Sugar's effect on your health
The average American consumes an astounding 2-3 pounds of sugar each week, which is not surprising considering that highly refined sugars in the forms of sucrose (table sugar), dextrose (corn sugar), and high-fructose corn syrup are being processed into so many foods such as bread, breakfast cereal, mayonnaise, peanut butter, ketchup, spaghetti sauce, and a plethora ofmicrowave meals. In the last 20 years, we have increased sugar consumption in the U.S. 26 pounds to 135 lbs. of sugar per person per year! Prior to the turn of this century (1887-1890), the average consumption was only 5 lbs. per person per year! Cardiovascular disease and cancer was virtually unknown in the early 1900's. The "glycemic index" is a measure of how a given food affects blood-glucose levels, with each food being assigned a numbered rating. The lower the rating, the slower the absorption and digestion process, which provides a more gradual, healthier infusion of sugars into the bloodstream. On the other hand, a high rating means that blood-glucose levels are increased quickly, which stimulates the pancreas to secrete insulin to drop blood-sugar levels. These rapid fluctuations of blood-sugar levels are not healthy because of the stress they place on the body. One of sugar's major drawbacks is that it raises the insulin level, which inhibits the release of growth hormones, which in turn depresses the immune system. This is not something you want to take place if you want to avoid disease. An influx of sugar into the bloodstream upsets the body's blood-sugar balance, triggering the release of insulin, which the body uses to keep blood-sugar at a constant and safe level. Insulin also promotes the storage of fat, so that when you eat sweets high in sugar, you're making way for rapid weight gain and elevated triglyceride levels, both of which have been linked to cardiovascular disease. Complex carbohydrates tend to be absorbed more slowly, lessening the impact on blood-sugar levels. Sugar depresses the immune system.
We have known this for decades. It was only in the 1970's that researchers found out that vitamin Cwas needed by white blood cells so that they could phagocytize viruses and bacteria. White blood cells require a 50 times higher concentration inside the cell as outside so they have to accumulate vitamin C. There is something called a "phagocytic index" which tells you how rapidly a particular macrophage or lymphocyte can gobble up a virus, bacteria, orcancer cell. It was in the 1970's that Linus Pauling realized that white blood cells need a high dose ofvitamin C and that is when he came up with his theory that you need high doses of vitamin C to combat the common cold.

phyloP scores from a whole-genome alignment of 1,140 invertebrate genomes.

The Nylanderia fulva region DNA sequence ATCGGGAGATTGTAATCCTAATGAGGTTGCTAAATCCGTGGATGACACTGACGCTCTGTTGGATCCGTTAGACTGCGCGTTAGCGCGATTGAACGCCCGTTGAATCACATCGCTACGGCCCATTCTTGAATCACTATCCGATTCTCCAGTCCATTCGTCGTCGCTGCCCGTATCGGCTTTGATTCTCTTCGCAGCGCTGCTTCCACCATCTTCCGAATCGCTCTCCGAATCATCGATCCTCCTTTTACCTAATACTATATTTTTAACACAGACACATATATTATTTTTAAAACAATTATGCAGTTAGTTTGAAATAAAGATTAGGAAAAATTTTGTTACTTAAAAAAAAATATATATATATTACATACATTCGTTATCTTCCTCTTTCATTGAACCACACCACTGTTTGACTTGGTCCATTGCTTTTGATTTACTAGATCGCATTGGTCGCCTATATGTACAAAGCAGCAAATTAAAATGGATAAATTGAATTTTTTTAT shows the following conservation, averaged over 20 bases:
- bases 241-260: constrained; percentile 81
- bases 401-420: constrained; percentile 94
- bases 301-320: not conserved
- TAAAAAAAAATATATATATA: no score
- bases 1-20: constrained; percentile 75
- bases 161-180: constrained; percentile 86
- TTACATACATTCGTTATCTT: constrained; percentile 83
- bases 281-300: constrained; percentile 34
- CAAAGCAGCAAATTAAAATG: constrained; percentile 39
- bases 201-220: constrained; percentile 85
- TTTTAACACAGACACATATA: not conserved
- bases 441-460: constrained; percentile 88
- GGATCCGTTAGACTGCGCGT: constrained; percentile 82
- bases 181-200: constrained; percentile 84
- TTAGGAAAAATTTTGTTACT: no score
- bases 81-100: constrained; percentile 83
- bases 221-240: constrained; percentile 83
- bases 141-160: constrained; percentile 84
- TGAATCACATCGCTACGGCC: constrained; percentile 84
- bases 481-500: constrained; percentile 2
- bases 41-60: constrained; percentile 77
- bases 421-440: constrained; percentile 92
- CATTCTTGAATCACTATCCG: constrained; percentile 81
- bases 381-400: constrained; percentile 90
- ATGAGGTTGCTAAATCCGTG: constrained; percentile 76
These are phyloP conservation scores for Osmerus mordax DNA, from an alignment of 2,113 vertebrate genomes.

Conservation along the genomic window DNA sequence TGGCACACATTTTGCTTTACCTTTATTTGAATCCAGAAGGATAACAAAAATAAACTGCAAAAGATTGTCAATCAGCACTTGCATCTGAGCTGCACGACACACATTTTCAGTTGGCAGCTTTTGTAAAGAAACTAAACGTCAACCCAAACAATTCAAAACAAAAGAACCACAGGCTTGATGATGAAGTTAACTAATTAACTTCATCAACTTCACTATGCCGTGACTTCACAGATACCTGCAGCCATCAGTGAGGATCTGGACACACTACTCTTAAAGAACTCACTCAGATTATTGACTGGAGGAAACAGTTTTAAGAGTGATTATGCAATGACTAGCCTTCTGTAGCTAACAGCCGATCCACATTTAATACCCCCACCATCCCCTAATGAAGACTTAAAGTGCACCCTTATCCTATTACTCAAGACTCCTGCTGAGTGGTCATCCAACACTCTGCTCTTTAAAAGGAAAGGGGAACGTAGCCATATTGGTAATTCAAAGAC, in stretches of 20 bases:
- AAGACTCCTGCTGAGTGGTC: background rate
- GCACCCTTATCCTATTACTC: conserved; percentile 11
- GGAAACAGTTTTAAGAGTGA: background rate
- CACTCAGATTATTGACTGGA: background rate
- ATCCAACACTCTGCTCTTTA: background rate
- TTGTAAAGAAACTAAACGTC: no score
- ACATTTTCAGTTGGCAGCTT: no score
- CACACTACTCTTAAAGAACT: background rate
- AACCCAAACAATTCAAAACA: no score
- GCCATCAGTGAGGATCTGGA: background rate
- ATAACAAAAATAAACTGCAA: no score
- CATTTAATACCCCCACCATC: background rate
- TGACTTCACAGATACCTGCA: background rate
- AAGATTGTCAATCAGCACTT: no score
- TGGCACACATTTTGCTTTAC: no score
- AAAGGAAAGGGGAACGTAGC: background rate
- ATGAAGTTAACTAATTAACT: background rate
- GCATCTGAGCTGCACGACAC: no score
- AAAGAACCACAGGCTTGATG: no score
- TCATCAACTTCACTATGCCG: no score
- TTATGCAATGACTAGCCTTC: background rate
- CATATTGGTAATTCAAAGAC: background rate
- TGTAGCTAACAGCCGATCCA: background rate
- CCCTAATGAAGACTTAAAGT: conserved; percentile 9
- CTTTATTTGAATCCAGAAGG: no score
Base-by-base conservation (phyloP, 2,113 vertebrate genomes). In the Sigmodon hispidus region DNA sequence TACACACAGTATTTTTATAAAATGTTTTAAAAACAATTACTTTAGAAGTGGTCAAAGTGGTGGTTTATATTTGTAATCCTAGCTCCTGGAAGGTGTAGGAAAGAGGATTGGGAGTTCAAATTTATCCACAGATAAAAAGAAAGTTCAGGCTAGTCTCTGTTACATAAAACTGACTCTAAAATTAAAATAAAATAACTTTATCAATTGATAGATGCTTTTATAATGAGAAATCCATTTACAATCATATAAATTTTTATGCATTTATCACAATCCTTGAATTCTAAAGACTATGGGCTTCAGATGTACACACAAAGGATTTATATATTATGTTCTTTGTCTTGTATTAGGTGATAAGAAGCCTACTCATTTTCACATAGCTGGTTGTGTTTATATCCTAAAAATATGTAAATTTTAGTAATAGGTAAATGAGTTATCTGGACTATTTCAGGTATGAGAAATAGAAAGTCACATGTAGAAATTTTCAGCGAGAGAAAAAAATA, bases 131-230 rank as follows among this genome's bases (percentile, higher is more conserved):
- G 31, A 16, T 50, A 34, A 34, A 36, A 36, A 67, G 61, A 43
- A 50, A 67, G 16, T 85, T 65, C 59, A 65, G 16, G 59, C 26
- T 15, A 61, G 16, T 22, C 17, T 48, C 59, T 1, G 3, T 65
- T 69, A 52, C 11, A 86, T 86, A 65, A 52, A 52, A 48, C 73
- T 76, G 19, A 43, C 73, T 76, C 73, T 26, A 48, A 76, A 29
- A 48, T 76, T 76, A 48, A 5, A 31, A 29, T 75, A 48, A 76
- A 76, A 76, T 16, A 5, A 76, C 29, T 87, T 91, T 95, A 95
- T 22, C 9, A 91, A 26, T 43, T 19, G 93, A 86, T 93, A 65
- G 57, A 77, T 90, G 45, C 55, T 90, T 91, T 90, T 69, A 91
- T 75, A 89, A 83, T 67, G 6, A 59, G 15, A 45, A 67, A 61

We know that glucose and vitamin C have similar chemical structures, so what happens when the sugar levels go up? They compete for one another upon entering the cells. And the thing that mediates the entry of glucose into the cells is the same thing that mediates the entry of vitamin C into the cells. If there is more glucose around, there is going to be less vitamin C allowed into the cell. It doesn't take much: a blood sugar value of 120 reduces the phagocytic index by 75%. So when you eat sugar, think of your immune system slowing down to a crawl. Here we are getting a little bit closer to the roots of disease. It doesn't matter what disease we are talking about, whether we are talking about a common cold or about cardiovascular disease, or cancer or osteoporosis, the root is always going to be at the cellular and molecular level, and more often than not insulin is going to have its hand in it, if not totally controlling it. The health dangers which ingesting sugar on an habitual basis creates are certain. Simple sugars have been observed to aggravate asthma, move mood swings, provoke personality changes, muster mental illness, nourish nervous disorders, deliver diabetes, hurry heart disease, grow gallstones, hasten hypertension, and add...
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